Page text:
To achieve re-election, Obama must do something quite uncharacteristic of him. He has to translate his bold rhetoric into realistic achievements that alter the basic frame of reference Americans now have. Having failed to keep his promises, Obama cannot offer platitudes about a better tomorrow and be believed. He has to convince Americans that he is a new man, not the one who spent the last three years failing to keep essential promises and doing precious little beyond massively aggravating the debt crisis. He has to convince them that he understands the folly of his prior course, rejects that course, and is undertaking specific new initiatives calculated to so reduce the debt as to ensure a national apotheosis. That requires specific, bold actions.
He has never been so bold. He has been particularly indecisive in confronting our economic nightmare. He has refused to let the titans of Wall Street responsible for the subprime mortgage crisis suffer the fate of economic destruction that the market would have imposed on them and prosecution for the fraud they perpetrated, choosing instead to fully embrace the “too big to fail” folly of government bail-outs. He has refused to deregulate meaningfully to allow the economy to be reborn, choosing instead to populate agencies with aggressive regulators who have added considerably to the stultifying web of regulation debilitating the economy. He has refused to propose serious changes to entitlements to cut federal spending and, instead, has lamely promised that entitlements will be kept intact. He has done nothing that reveals great courage.
If history is our guide, President Obama’s forthcoming budget will include more fence straddling. He will not move in the direction of budget cuts serious enough to save the nation from drowning in debt. He will stoke the flames of class conflict by arguing for greater taxes on the wealthy, albeit the amount raised from even significant tax increases on the wealthy will do little to reduce the cost of an ever expanding government but will do much to increase unemployment and suppress business innovation and expansion.
Whoever he faces in the general election will have a treasure trove of economic data to prove the utter failure of Obama’s presidency. Pressing the economic numbers, the reality of our dire circumstances, and the utter failure of this President to offer any real solutions will receive much popular acceptance. But the voters will rightfully expect more from Obama’s opponent. They will demand a clear plan for restoring the country to fiscal soundness and economic opportunity. Any strong, resolute, and clear plan that can work to reduce dramatically the cost of the government without depending on any tax increases will receive much popular support.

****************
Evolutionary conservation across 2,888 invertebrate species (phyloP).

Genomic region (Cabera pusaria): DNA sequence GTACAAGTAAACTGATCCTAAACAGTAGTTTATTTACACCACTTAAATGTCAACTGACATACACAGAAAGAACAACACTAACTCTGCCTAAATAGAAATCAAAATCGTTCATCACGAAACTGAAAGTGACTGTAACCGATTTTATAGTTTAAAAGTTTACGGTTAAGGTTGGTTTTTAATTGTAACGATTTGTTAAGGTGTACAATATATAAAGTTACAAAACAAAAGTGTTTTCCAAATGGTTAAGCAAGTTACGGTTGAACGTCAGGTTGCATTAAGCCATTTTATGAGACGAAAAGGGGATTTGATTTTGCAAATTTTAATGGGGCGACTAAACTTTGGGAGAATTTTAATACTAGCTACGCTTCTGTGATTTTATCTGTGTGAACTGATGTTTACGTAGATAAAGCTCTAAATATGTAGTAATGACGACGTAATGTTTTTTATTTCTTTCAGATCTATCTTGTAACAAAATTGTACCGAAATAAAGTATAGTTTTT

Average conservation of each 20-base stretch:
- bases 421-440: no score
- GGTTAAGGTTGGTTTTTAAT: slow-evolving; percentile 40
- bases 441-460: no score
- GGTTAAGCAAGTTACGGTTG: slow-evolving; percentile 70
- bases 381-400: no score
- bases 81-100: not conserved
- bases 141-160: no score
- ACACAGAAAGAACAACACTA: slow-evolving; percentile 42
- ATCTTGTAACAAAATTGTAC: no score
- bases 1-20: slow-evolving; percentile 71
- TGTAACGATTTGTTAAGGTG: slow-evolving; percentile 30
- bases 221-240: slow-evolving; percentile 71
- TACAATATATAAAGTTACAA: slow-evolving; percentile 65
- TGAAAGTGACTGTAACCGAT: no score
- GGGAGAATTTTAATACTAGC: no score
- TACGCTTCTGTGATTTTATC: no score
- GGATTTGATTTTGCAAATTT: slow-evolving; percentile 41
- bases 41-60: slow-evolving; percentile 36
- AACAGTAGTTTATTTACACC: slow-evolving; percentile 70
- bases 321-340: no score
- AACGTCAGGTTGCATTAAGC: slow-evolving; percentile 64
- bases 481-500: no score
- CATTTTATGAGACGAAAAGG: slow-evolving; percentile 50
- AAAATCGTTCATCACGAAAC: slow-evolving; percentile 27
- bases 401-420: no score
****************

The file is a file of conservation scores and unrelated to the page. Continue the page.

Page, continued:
Americans appreciate that they are in a crisis of extraordinary proportions. This is not the time for a smiling face, a promise of a few new government programs, and a hope for tax increases to help pay a small portion of the burgeoning debt. This is the time for a strong leader to explain in detail a roadmap to economic recovery and to promise that if we accept the need to cut the government down in size and scope the America to come will be one of great economic prosperity, dependent on a newly freed private sector. The trust that Obama places in his economic planners needs to be contrasted with the trust his opponent places in the free will and enterprise of the American people.
If Obama continues to fail to inspire confidence and appears as weak and indecisive during the general election campaign as he now does, voters will be anxious to send him packing. His opponent must seize the initiative by exuding that strength and decisiveness Obama lacks. His opponent must also demonstrate the courage Obama lacks, a willingness to present a clear, detailed plan to eliminate the debt and free the market, and a resolute defense of that plan and vision for a free and prosperous America against all of the media and political pundit naysayers. To Obama’s Neville Chamberlain, we sorely need a Winston Churchill.
© 2012 Jonathan W. Emord - All Rights Reserved
Author of "The Rise of Tyranny" and "Global Censorship of Health Information"